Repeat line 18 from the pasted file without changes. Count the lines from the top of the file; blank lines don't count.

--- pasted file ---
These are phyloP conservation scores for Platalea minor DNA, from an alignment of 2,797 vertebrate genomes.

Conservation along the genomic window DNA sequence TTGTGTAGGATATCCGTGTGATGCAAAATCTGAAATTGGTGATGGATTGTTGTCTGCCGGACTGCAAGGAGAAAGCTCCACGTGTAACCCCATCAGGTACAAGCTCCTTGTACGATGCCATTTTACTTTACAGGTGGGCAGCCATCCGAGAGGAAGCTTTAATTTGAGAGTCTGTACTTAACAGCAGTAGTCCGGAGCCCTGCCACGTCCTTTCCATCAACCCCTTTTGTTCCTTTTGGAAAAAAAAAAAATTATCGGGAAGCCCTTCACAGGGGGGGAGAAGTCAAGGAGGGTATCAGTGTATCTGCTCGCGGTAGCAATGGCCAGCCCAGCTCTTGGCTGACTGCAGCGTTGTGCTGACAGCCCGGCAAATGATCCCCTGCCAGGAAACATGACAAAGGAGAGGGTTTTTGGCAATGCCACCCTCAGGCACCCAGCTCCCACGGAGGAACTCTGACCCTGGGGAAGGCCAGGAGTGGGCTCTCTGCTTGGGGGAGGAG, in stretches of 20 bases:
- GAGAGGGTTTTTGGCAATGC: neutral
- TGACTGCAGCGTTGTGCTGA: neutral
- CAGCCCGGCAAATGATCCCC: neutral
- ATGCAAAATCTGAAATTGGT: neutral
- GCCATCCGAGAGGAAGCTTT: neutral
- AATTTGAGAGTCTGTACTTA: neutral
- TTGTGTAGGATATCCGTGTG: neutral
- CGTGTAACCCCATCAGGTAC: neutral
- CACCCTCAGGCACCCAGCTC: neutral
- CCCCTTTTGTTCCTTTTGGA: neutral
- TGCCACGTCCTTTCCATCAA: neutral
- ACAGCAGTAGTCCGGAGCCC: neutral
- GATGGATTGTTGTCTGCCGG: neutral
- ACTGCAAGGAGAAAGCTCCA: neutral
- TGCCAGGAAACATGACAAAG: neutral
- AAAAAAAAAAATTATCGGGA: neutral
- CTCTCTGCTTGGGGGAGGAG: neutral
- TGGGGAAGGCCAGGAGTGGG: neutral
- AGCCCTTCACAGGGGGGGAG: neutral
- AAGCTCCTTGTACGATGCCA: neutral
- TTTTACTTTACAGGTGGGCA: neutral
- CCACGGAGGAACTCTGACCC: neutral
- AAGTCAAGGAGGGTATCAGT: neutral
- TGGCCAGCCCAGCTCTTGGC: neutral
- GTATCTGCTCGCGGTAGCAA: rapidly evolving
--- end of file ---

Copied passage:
- AAAAAAAAAAATTATCGGGA: neutral